Posted by: Matthew Kugler | Jan 29, 2015 8:36:04 PM

Hi everyone,
I wonder if anyone has intuition (or better yet, knowledge) as to whether the 25,000 word limit employed by various law reviewes is actually adhered to in practice. My current piece is around 28,000 words, and I wonder if I should take efforts to cut it down now prior to submission. Any advice would be greatly appreciated. Thanks :-)

Posted by: OTS | Jan 30, 2015 11:21:33 AM

OTS--the answer is no. My last two articles were 35,000 words and were accepted by a number of journals in the top 30. If you scan the last few editions of the top 10 journals you'll find many examples of articles over 40,000 words. That said, maybe a few article screeners out there are making easy rejection decisions by looking at word counts, and so if you can cut it down without diluting the strength of your argument you might do that.

Posted by: We_Cannot_Accept | Jan 31, 2015 3:21:25 PM

We_Cannot_Accept - Thank you so much!

Posted by: OTS | Jan 31, 2015 5:43:32 PM

I think the word count issue may also be greatly affected by one's publication history and letterhead. A well-established prof with several top 10 general law review placements can likely more safely exceed the word counts than can a junior prof without an extensive publication history. Just my impression...

Posted by: Anonymoose | Feb 1, 2015 10:34:40 AM

A few things:

1. I can't believe this thread is already going this year. Wow.

2. Drop at the end of February or the beginning of March. Every year people mine the universe for evidence that the "cycle is a little earlier this year." The answer's always no. Yes, some journals move earlier, but some also move later. It's just as bad (or worse) to go too early than to go too late.

3. Disagree with the person upthread re: ratio of text to notes. Maybe law review editors are looking for long footnotes, but that's generally just as a substitute screen for credibility that an author can establish in other ways. Given the (very positive) development of word-limit caps, you have to focus on summarizing less and saying more that's new. I suspect and operate under the assumption, but cannot prove, that a suppressed footnote ratio will actually hurt authors significantly if a journal solicits faculty input. Journals from higher ranked schools are more likely to solicit such input. Footnotes are like anything else in your writing, in that you should do it well and efficiently in light of your purpose - to give credit where it's due, to establish your fluency with the literature, and to allow others to audit the audit-worthy propositions. Adding sources to artificially reach a ratio might help you some places, but will hurt you in others.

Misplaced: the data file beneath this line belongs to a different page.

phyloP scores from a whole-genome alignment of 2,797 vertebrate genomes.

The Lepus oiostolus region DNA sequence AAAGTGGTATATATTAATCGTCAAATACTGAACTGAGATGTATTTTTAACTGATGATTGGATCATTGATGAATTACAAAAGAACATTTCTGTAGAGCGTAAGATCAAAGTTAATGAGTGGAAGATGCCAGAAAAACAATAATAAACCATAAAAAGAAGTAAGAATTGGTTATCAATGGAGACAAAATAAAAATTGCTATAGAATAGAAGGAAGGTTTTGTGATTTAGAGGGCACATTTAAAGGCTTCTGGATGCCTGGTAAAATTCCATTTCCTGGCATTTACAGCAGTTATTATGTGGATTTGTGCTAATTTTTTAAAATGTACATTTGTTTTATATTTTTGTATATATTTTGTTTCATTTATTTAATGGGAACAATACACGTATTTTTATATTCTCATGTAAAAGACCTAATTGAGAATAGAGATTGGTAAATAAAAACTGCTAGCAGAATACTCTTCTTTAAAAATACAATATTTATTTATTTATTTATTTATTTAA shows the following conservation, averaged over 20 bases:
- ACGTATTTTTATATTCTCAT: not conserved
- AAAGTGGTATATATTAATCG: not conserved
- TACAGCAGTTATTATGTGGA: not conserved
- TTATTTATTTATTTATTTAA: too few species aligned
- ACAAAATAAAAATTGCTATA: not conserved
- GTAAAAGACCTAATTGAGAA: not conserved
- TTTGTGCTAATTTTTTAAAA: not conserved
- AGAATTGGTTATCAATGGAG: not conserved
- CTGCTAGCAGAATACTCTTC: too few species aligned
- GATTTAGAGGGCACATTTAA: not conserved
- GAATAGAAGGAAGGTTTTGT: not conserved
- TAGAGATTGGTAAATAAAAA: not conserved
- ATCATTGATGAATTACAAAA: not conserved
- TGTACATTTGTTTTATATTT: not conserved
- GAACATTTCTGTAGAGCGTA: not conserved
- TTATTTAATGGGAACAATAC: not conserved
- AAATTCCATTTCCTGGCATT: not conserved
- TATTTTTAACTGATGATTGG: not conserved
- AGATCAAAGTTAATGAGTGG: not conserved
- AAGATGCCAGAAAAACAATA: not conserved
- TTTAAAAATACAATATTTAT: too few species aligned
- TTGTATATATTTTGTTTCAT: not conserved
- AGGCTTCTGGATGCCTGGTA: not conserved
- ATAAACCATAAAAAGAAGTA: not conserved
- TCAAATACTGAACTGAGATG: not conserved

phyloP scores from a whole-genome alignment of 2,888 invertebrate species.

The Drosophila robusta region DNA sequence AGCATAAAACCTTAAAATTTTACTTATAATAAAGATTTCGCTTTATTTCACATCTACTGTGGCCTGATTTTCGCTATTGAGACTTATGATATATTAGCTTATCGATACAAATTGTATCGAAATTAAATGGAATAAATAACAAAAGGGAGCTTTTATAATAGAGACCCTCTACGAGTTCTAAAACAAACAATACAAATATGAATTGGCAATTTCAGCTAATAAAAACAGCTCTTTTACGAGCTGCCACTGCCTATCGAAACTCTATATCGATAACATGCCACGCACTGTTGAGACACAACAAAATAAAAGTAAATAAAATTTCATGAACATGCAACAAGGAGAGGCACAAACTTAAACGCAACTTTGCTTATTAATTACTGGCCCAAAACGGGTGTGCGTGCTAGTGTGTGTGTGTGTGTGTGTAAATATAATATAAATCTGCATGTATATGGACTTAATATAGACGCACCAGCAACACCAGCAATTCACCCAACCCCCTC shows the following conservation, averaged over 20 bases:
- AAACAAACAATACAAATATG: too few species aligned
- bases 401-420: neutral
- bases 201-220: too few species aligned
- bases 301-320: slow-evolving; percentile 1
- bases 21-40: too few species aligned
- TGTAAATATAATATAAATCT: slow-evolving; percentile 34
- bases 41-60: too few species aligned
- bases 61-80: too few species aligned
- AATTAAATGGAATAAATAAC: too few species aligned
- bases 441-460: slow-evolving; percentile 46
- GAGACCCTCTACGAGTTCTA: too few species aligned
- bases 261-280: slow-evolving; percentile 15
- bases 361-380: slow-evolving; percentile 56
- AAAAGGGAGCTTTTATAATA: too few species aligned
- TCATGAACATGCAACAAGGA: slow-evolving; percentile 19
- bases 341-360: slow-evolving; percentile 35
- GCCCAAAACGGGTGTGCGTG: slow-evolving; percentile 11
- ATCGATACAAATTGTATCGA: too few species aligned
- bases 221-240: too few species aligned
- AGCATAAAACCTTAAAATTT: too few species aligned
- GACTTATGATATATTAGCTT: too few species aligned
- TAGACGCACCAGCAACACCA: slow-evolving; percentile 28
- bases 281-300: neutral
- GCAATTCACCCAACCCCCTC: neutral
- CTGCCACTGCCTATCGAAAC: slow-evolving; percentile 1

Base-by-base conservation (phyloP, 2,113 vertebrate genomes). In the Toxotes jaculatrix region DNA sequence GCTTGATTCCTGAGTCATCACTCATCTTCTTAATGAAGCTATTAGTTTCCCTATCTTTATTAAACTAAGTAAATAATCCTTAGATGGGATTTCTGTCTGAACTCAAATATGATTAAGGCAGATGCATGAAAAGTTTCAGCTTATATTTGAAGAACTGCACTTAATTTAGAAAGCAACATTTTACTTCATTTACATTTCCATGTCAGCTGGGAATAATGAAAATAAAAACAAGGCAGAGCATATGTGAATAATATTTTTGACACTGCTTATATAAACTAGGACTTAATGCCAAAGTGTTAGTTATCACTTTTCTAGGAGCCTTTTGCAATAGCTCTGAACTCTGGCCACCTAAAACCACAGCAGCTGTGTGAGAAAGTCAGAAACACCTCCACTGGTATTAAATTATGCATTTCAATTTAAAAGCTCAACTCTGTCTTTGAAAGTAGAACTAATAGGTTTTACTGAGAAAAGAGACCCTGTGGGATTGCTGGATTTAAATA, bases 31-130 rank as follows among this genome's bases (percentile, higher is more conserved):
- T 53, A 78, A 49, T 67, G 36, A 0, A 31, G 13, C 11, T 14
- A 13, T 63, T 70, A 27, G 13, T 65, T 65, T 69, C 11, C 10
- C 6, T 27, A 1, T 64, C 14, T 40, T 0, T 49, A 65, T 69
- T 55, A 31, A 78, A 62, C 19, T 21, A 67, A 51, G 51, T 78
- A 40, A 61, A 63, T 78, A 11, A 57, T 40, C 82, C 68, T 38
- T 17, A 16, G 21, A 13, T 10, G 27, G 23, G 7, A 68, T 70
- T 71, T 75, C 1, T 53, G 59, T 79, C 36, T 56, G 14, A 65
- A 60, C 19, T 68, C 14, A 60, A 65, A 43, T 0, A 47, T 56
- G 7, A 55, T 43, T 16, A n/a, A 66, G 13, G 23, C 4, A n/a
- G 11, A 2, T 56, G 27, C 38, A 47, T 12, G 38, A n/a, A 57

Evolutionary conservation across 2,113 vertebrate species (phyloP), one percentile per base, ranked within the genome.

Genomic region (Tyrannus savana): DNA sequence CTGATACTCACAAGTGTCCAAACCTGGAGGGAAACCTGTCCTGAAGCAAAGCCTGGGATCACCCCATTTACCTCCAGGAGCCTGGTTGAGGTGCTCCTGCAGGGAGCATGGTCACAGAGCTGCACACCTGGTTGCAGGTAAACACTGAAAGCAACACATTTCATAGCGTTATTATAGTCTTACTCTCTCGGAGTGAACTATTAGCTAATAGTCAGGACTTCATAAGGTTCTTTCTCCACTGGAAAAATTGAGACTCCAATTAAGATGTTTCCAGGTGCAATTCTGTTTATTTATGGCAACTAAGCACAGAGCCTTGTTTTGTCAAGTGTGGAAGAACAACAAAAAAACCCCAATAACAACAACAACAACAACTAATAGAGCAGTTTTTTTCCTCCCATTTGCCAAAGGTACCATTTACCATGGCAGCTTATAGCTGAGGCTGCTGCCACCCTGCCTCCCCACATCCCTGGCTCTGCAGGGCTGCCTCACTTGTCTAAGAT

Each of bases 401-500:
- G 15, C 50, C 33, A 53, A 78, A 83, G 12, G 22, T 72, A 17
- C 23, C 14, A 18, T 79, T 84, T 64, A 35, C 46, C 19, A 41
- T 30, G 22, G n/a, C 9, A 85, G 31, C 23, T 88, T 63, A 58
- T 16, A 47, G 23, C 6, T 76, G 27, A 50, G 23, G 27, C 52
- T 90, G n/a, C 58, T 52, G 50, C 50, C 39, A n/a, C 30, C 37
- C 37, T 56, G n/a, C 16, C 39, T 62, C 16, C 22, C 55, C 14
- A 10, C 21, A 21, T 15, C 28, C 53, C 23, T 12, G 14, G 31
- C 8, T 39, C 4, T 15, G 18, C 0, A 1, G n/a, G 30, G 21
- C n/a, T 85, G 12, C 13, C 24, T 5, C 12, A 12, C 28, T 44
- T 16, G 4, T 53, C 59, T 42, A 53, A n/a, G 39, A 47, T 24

4. You are always allowed to make an article as long as you want, but I think it's safe to say that the incremental damage to your chances is greatest when you cross the 25K line.

Posted by: kovarsky | Feb 1, 2015 3:26:16 PM

Agree with Kvoarsky.

Think about WHY the cycle traditionally begins in earnest at the end of February/early March. It begins then because that is when the bulk of law reviews/journals have their Executive Boards turn over. If you submit before the board turns over, the outgoing board could read your article and could accept it. But if they do, they bind the incoming board. While they may do this here and there, the incoming board might fairly be upset if they don't get to pick any articles that they are going to live with for the next year.

By contrast, if you submit well after most boards have turned over, you'll miss any sort of early mover advantage you could have by being among the first to submit.

Whether you submit too early or too late, one issue you'll face is difficulty expediting. If you get an acceptance from the first journal reading articles and no one else has begun, how can you expedite? If too late and journals are full, they won't have room to accept you, even if they wanted to.

Levit and Rostron put out a yearly update on (nearly) every single main line law review and their preferences for submissions. You can piggyback on their effort. Or you can think about your own institution. When does your law review's eBoard turn over? Or you can just submit on March 1 (plus or minus a week or three) and hope for the best. http://papers.ssrn.com/sol3/papers.cfm?abstract_id=1019029

Posted by: Matthew Bruckner | Feb 2, 2015 9:34:36 AM

I have been an avid reader of this thread for years, so I feel like it's now my duty to contribute something. I am using my real name because I think it gives more credibility to my comments, and you can all assess for yourselves whether my CV is sufficiently impressive for you to care what I have to say.